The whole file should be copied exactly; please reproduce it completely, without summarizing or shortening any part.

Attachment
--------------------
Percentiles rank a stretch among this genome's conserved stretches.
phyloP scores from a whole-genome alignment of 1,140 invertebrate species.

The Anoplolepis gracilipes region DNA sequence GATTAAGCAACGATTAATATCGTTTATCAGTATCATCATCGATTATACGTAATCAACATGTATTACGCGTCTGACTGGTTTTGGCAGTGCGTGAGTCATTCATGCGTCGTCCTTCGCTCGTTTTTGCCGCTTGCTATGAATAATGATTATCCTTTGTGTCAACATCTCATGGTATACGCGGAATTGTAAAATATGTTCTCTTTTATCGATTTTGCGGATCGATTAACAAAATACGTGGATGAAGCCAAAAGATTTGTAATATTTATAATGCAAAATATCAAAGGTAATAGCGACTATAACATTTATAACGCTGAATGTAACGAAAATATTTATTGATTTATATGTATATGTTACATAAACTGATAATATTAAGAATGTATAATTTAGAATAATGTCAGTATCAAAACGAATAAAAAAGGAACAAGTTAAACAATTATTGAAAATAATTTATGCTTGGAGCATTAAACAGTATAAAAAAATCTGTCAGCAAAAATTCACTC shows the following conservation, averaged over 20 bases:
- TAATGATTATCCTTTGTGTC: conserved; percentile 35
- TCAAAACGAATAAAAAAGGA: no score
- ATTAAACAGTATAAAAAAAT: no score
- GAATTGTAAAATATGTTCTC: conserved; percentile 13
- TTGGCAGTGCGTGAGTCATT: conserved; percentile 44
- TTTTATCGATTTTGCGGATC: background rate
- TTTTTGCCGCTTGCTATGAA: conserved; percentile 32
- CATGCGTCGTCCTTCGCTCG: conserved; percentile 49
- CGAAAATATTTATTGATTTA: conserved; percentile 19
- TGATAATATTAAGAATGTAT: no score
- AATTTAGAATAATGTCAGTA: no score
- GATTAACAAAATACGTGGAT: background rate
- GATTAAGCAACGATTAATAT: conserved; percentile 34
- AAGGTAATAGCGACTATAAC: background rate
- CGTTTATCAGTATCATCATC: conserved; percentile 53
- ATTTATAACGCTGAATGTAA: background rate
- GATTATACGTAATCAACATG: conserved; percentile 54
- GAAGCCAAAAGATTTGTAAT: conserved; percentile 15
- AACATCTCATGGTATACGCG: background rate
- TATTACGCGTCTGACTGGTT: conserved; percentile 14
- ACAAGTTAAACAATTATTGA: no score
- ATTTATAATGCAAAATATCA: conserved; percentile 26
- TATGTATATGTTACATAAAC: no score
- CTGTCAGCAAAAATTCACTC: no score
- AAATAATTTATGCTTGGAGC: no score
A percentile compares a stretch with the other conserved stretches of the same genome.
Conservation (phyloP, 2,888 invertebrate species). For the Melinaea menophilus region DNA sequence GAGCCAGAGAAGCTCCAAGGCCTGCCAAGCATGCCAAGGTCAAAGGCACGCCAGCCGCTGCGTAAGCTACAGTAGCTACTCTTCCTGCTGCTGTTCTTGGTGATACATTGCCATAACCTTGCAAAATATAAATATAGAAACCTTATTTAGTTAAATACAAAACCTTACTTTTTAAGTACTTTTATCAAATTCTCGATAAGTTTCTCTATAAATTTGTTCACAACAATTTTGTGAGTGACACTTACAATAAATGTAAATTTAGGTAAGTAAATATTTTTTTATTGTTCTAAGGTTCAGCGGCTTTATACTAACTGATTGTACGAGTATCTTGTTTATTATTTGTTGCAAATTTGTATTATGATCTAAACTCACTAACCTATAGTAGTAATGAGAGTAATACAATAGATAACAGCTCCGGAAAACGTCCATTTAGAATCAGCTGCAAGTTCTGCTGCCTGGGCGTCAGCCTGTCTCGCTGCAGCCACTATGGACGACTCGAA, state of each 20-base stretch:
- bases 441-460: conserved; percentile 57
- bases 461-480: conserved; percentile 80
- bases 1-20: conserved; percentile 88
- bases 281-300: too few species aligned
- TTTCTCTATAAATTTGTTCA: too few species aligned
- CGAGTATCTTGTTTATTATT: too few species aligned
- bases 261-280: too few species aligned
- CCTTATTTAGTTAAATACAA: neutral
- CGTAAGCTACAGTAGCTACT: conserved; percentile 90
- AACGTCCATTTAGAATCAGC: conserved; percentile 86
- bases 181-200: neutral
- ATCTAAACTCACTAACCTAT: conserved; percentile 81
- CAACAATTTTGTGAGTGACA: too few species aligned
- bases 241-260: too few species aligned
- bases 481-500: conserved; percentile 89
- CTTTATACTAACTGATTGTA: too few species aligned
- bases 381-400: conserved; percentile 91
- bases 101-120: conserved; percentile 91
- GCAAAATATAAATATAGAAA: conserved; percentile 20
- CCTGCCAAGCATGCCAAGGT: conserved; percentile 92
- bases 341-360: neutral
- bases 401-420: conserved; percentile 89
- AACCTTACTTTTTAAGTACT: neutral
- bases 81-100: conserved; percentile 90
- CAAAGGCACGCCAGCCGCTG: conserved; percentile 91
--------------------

Percentiles rank a stretch among this genome's conserved stretches.
phyloP scores from a whole-genome alignment of 1,140 invertebrate species.

The Anoplolepis gracilipes region DNA sequence GATTAAGCAACGATTAATATCGTTTATCAGTATCATCATCGATTATACGTAATCAACATGTATTACGCGTCTGACTGGTTTTGGCAGTGCGTGAGTCATTCATGCGTCGTCCTTCGCTCGTTTTTGCCGCTTGCTATGAATAATGATTATCCTTTGTGTCAACATCTCATGGTATACGCGGAATTGTAAAATATGTTCTCTTTTATCGATTTTGCGGATCGATTAACAAAATACGTGGATGAAGCCAAAAGATTTGTAATATTTATAATGCAAAATATCAAAGGTAATAGCGACTATAACATTTATAACGCTGAATGTAACGAAAATATTTATTGATTTATATGTATATGTTACATAAACTGATAATATTAAGAATGTATAATTTAGAATAATGTCAGTATCAAAACGAATAAAAAAGGAACAAGTTAAACAATTATTGAAAATAATTTATGCTTGGAGCATTAAACAGTATAAAAAAATCTGTCAGCAAAAATTCACTC shows the following conservation, averaged over 20 bases:
- TAATGATTATCCTTTGTGTC: conserved; percentile 35
- TCAAAACGAATAAAAAAGGA: no score
- ATTAAACAGTATAAAAAAAT: no score
- GAATTGTAAAATATGTTCTC: conserved; percentile 13
- TTGGCAGTGCGTGAGTCATT: conserved; percentile 44
- TTTTATCGATTTTGCGGATC: background rate
- TTTTTGCCGCTTGCTATGAA: conserved; percentile 32
- CATGCGTCGTCCTTCGCTCG: conserved; percentile 49
- CGAAAATATTTATTGATTTA: conserved; percentile 19
- TGATAATATTAAGAATGTAT: no score
- AATTTAGAATAATGTCAGTA: no score
- GATTAACAAAATACGTGGAT: background rate
- GATTAAGCAACGATTAATAT: conserved; percentile 34
- AAGGTAATAGCGACTATAAC: background rate
- CGTTTATCAGTATCATCATC: conserved; percentile 53
- ATTTATAACGCTGAATGTAA: background rate
- GATTATACGTAATCAACATG: conserved; percentile 54
- GAAGCCAAAAGATTTGTAAT: conserved; percentile 15
- AACATCTCATGGTATACGCG: background rate
- TATTACGCGTCTGACTGGTT: conserved; percentile 14
- ACAAGTTAAACAATTATTGA: no score
- ATTTATAATGCAAAATATCA: conserved; percentile 26
- TATGTATATGTTACATAAAC: no score
- CTGTCAGCAAAAATTCACTC: no score
- AAATAATTTATGCTTGGAGC: no score
A percentile compares a stretch with the other conserved stretches of the same genome.
Conservation (phyloP, 2,888 invertebrate species). For the Melinaea menophilus region DNA sequence GAGCCAGAGAAGCTCCAAGGCCTGCCAAGCATGCCAAGGTCAAAGGCACGCCAGCCGCTGCGTAAGCTACAGTAGCTACTCTTCCTGCTGCTGTTCTTGGTGATACATTGCCATAACCTTGCAAAATATAAATATAGAAACCTTATTTAGTTAAATACAAAACCTTACTTTTTAAGTACTTTTATCAAATTCTCGATAAGTTTCTCTATAAATTTGTTCACAACAATTTTGTGAGTGACACTTACAATAAATGTAAATTTAGGTAAGTAAATATTTTTTTATTGTTCTAAGGTTCAGCGGCTTTATACTAACTGATTGTACGAGTATCTTGTTTATTATTTGTTGCAAATTTGTATTATGATCTAAACTCACTAACCTATAGTAGTAATGAGAGTAATACAATAGATAACAGCTCCGGAAAACGTCCATTTAGAATCAGCTGCAAGTTCTGCTGCCTGGGCGTCAGCCTGTCTCGCTGCAGCCACTATGGACGACTCGAA, state of each 20-base stretch:
- bases 441-460: conserved; percentile 57
- bases 461-480: conserved; percentile 80
- bases 1-20: conserved; percentile 88
- bases 281-300: too few species aligned
- TTTCTCTATAAATTTGTTCA: too few species aligned
- CGAGTATCTTGTTTATTATT: too few species aligned
- bases 261-280: too few species aligned
- CCTTATTTAGTTAAATACAA: neutral
- CGTAAGCTACAGTAGCTACT: conserved; percentile 90
- AACGTCCATTTAGAATCAGC: conserved; percentile 86
- bases 181-200: neutral
- ATCTAAACTCACTAACCTAT: conserved; percentile 81
- CAACAATTTTGTGAGTGACA: too few species aligned
- bases 241-260: too few species aligned
- bases 481-500: conserved; percentile 89
- CTTTATACTAACTGATTGTA: too few species aligned
- bases 381-400: conserved; percentile 91
- bases 101-120: conserved; percentile 91
- GCAAAATATAAATATAGAAA: conserved; percentile 20
- CCTGCCAAGCATGCCAAGGT: conserved; percentile 92
- bases 341-360: neutral
- bases 401-420: conserved; percentile 89
- AACCTTACTTTTTAAGTACT: neutral
- bases 81-100: conserved; percentile 90
- CAAAGGCACGCCAGCCGCTG: conserved; percentile 91